- Here’s How Effective the Original Vaccines Are Against Omicron
- The Promise—And Possible Perils—of Editing What We Say Online
- How Trump Survived Decades of Legal Trouble: Deny, Deflect, Delay, and Don't Put Anything in Writing
- Flint Is Still Shaken by its Water Crisis—and Residents Are Experiencing Long-Term Mental-Health Issues
- A Beer Shortage Is Brewing. A Volcano Is Partly to Blame
- How Fasting Can—and Can't—Improve Gut Health
- Cities Keep Enforcing Curfews for Teens, Despite Evidence They Don't Stop Crime
- Joe Manchin’s Red Tape Reform Could Supercharge Renewable Energy in the U.S.
- Column: We Should Talk More About What a Brilliant Actor Marilyn Monroe Was
Harry Potter and the Cursed Child will continue Harry’s story
In June, J.K. Rowling announced that a new play—that’s definitely not a prequel—featuring Harry Potter would hit London’s West End in summer 2016. And in October, the details were finally announced: the play’s plot will pick up right where the books left off, 19 years after the battle of Hogwarts and just when Harry’s youngest son is off heading to the School of Witchcraft and Wizardry. The play has already proved so popular that producers have extended its run through May 2017.
There’s an American Hogwarts
James Potter is officially a Hogwarts student
Rowling caused a movement on social media with the hashtag #BacktoHogwarts when she revealed that Sept. 1, 2015, was James Sirius Potter’s first day at the magical school. The Internet went crazy at the news — if only because it made original fans feel so much older. Rowling, as usual, played up to her fans, letting them know James was sorted into Gryffindor, just like his dad.
No student needs a loan for Hogwarts
We’ve all been saying Voldemort wrong
He Who Must Not Be Named? More like He Who Must Not Be Correctly Pronounced. Rowling confirmed on Twitter that she was probably the only person who was pronouncing Voldemort’s name with a silent ‘T.’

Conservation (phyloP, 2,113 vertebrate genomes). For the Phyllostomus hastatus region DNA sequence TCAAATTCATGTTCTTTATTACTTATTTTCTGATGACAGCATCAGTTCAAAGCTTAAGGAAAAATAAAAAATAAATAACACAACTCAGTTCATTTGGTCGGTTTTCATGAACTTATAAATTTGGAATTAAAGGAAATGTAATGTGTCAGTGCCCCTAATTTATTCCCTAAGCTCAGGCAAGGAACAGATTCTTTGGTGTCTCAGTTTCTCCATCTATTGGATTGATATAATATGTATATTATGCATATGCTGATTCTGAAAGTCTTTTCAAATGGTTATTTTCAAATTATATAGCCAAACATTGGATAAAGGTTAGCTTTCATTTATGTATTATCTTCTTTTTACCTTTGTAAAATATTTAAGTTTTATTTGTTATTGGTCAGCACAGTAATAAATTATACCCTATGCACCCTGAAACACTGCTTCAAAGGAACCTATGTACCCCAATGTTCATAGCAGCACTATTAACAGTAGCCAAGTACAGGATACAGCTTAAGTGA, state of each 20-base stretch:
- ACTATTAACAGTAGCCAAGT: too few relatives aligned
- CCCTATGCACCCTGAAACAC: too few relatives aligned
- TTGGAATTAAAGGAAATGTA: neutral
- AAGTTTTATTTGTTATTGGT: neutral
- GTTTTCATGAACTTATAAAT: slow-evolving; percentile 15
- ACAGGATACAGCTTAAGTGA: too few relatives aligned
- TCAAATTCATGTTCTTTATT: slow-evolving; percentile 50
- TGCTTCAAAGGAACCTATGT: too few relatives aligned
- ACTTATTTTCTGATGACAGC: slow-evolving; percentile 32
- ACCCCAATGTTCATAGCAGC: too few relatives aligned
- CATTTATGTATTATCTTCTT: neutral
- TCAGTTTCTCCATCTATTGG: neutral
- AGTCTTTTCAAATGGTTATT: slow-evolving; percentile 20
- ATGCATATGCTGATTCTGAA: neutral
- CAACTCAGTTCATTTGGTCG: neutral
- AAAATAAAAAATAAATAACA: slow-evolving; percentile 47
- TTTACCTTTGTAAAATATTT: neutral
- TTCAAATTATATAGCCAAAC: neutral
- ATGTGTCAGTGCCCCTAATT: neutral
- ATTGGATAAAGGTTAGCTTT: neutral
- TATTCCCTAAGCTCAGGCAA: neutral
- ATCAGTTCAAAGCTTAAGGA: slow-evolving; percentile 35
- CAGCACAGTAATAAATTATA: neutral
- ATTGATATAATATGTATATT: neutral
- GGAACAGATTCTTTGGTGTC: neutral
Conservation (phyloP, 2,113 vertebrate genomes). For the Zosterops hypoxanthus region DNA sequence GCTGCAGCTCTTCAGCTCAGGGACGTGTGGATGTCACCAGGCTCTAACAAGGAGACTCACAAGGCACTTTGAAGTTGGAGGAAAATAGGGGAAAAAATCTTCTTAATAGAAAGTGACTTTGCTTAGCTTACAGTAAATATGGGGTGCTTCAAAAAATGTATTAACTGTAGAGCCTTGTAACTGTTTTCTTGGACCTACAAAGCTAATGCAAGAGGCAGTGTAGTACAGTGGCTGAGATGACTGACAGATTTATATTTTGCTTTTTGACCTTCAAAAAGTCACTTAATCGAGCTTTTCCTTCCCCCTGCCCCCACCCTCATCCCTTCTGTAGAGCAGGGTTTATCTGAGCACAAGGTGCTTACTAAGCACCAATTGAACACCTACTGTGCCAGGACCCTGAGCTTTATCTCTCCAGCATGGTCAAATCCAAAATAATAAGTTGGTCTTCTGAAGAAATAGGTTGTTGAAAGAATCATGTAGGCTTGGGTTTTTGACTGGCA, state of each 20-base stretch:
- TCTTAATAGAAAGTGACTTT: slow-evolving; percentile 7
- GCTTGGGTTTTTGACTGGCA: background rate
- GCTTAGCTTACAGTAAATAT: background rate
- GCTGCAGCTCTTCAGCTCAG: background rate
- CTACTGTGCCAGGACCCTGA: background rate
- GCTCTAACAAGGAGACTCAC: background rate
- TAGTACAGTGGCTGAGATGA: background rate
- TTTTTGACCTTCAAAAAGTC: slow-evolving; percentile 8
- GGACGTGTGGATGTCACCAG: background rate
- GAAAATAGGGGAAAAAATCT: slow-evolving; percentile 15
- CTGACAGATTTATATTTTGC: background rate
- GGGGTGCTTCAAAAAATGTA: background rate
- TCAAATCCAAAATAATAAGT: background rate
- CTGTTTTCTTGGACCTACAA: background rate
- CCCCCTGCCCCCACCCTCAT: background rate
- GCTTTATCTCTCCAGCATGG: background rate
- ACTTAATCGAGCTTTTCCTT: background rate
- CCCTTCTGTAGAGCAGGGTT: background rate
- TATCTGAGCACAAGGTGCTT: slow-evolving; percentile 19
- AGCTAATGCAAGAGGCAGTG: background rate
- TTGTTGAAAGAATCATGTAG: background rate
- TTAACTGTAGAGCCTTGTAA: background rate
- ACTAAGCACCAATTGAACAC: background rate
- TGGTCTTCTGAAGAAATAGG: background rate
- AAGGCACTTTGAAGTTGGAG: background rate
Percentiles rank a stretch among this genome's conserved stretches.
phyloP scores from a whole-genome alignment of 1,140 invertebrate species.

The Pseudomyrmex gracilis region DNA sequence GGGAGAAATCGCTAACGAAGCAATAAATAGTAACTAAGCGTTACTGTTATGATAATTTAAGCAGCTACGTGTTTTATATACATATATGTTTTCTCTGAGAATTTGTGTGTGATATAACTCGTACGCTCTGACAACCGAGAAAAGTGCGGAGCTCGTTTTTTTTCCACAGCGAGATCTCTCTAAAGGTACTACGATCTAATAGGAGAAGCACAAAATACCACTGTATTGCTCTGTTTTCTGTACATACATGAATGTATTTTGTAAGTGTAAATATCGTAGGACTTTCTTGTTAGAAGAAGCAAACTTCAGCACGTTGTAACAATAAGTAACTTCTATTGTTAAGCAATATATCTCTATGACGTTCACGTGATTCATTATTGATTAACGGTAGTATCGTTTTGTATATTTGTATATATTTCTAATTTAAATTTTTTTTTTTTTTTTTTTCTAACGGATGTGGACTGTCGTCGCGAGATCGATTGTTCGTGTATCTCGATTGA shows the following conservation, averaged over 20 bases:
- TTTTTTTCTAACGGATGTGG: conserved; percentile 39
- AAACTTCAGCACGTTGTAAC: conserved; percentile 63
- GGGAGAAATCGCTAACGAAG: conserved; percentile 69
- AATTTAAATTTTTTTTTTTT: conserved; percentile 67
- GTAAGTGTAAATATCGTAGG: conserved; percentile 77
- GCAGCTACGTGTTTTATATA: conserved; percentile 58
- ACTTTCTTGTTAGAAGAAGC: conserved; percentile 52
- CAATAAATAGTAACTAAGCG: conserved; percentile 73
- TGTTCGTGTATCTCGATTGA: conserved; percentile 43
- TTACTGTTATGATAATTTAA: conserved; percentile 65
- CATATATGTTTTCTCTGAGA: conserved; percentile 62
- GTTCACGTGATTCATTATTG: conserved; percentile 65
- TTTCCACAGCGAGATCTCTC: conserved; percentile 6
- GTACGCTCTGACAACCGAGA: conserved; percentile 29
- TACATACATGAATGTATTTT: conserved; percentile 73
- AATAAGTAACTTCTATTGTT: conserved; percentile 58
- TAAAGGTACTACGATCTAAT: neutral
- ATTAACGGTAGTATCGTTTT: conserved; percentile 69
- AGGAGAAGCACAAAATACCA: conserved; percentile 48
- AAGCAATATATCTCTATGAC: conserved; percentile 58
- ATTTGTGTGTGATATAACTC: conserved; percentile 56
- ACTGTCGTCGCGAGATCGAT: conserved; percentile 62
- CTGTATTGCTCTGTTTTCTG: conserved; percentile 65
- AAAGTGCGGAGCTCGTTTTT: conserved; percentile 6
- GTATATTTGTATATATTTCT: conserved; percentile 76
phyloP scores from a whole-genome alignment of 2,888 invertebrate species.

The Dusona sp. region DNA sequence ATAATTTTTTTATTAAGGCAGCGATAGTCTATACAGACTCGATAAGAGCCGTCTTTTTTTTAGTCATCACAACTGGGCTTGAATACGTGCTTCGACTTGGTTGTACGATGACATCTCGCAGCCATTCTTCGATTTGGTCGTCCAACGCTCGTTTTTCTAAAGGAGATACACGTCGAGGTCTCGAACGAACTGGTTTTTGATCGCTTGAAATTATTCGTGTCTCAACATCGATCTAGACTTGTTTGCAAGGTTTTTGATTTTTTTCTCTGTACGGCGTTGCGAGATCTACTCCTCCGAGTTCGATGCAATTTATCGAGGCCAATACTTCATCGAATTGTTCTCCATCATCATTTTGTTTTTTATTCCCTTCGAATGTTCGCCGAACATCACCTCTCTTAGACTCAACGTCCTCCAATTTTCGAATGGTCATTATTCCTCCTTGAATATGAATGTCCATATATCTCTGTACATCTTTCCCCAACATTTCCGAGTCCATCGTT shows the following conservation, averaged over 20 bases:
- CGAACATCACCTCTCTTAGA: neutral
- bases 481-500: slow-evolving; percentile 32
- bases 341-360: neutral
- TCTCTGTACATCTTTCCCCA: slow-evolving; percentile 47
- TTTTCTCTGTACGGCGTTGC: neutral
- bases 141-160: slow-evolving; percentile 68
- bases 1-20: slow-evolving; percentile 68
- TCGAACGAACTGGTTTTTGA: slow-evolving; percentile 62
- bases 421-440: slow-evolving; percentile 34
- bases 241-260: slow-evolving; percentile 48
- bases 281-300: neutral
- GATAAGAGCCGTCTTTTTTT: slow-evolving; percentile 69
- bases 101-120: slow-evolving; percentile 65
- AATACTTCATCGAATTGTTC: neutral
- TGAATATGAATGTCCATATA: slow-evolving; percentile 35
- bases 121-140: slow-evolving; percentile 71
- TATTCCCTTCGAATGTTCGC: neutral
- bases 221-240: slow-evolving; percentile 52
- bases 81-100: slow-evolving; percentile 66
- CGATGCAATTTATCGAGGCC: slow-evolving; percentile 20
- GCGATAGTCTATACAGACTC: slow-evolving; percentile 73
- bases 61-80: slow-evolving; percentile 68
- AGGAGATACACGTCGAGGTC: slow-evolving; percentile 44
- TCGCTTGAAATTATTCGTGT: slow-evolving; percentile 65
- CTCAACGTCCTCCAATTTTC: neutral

As with all things Rowling, there’s meaning behind it. The french word ‘mort,’ pronounced with a silent T, means death.
She’s really sorry about killing Fred Weasley
She has a favorite fan theory
Potter fandom is home to many different theories about the series, so naturally, Rowling had to announce her favorite.
This particular theory stems from the wizarding fairy tale The Tale of the Three Brothers, which follows the Peverell siblings as they receive rewards for cheating Death. These gifts—the Elder Wand, the Resurrection Stone and the Invisibility Cloak—are considered the Deathly Hallows, hence the name of the final book. In this theory, Voldemort is assigned the Elder Wand, while Snape is driven to suicide after attempting to resurrect his lost love. And Harry escapes Death using his handy Invisibility Cloak.
But in Rowling’s preferred theory, Dumbledore is Death: “He greeted Harry at King’s Cross and was the one behind Snape and Voldemort’s death. ” It’s a fitting thought for a series that treats death as “the next great adventure.”
The reason Hagrid can’t produce a Patronus
The Patronus—an advanced defensive charm—typically takes the shape of an animal that carries deep meaning to a wizard. Which is why Harry’s magical guardian is a stag, just like his father. When a fan asked Rowling what gamekeeper and fan favorite Rubeus Hagrid’s would be, she delivered a heartbreaking revelation:
It's the dawn of the age of Hufflepuff
Move over, Gryffindor. The Hogwarts house—known for its brave of heart and characters like Harry, Ron and Hermione—is taking a back seat to Hufflepuff. Newt Scamander, the main character of the upcoming Fantastic Beasts and Where to Find Them film, was a Hufflepuff. So when Pottermore posted a list of famous Hufflepuffs, best known for their loyalty and patience, Rowling couldn’t help but chime in:
How the Potter family became wealthy
In September, J.K. Rowling debuted a spruced-up Pottermore.com alongside a brand-new Harry Potter story. The tale dives into the boy wizard’s genealogy, starting with Linfred of Stinchcombe, the first Potter. Nicknamed ‘the Potterer,’ he cured Muggle neighbors with magical remedies and was responsible for coming up with concoctions that became well-known potions like Skele-gro. “His sales of such cures to fellow witches and wizards enabled him to leave a significant pile of gold to each of his seven children upon his death,” Rowling wrote. But it was Fleamont Potter, Harry’s grandfather, “who took the family gold and quadrupled it, by creating magical Sleekeazy’s Hair Potion,” which he sold for a large profit when he retired.